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December 7, 2021 December 7, 2021

Heat causing a slow start to sugar beet harvest

Posted on September 28, 2021 by 40 Mile Commentator
Commentator/courier PHOTO submitted by Bernie Lyczewski Pictured isBernie Lyczewski’s sugar beet fields that are ready to be harvested after the temperature cools down.

By Justin Seward

Commentator/Courier

A dose of warm weather recently has slowed down the start to this year’s sugar beet harvest.

Main harvest was supposed to start last week, but producers might have to hold off a little longer.

“We’re having issues with the heat in the early harvest here,” said Bernie Lyczewski, president of Burdett/Bow Island Sugar Beet Growers.

“They’re only running five or six hours a day in trying to keep the beet root temperatures down. But there’s a few a guy’s going, but not too many I don’t think.”

While the sugar beet will keep growing and produce high sugar content in the heat, the crop will spoil in the sun if they sit in a pile too long.

“For now, I think what we’re going to do is run some limited hours and see what the weather does,” he said.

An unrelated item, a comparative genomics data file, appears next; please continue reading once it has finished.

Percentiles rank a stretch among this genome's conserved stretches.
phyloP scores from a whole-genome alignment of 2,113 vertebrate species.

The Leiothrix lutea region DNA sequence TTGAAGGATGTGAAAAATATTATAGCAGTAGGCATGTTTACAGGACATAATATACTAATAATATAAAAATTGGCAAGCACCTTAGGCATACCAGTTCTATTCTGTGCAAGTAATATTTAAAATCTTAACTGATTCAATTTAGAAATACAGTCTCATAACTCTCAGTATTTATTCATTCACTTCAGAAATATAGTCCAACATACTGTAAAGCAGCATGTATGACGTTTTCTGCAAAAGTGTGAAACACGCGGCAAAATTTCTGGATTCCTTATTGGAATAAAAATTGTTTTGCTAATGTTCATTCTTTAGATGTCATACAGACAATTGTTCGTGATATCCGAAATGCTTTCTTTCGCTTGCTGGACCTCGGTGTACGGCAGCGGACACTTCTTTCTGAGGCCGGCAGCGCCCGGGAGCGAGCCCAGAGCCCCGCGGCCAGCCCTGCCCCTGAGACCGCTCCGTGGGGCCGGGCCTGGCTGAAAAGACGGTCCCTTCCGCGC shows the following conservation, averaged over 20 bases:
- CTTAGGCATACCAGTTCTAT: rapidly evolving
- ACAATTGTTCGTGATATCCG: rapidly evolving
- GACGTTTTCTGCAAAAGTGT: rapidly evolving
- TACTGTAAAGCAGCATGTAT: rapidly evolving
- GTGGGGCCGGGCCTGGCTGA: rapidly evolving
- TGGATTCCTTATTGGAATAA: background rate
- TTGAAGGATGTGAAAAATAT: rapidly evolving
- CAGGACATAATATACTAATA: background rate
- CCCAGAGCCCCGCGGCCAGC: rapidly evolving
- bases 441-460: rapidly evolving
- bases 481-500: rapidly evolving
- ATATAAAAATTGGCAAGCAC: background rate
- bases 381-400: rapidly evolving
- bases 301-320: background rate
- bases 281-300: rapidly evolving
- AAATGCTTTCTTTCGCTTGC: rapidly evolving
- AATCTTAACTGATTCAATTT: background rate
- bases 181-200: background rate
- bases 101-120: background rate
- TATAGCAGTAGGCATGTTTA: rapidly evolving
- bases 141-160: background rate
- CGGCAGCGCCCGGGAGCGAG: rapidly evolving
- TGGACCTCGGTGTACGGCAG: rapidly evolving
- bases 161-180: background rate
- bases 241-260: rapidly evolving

“If it cools down, then maybe the main harvest will start. But I think a lot of guys are still finishing up beans—there’s probably not very many cereals yet, but the main thing is the beans. I would imagine if the weather stayed good by next week, it should be all done too.”

Producers are always looking to add a quality sugar beet to the pile but are always at the mercy of the weather.

“Once the beet roots go over 13 degrees, then the likelihood of storage for long term, drop,” said Lyczewski.

“Or like when you put wheat in the bin at 40 degrees and you don’t cool it, it can have a tendency to heat. That’s one of the issues with the root too—once you put them into the pile and they’re too warm, they deteriorate really fast.”

Sugar beet farmers have to be cautious when taking tops off the beats because the roots are exposed and will take more heat on as well as exfoliate.

Main harvest is expected to get underway on Sept. 29 after being delayed a week.

Lyczewski anticipates an above average being produced this year.

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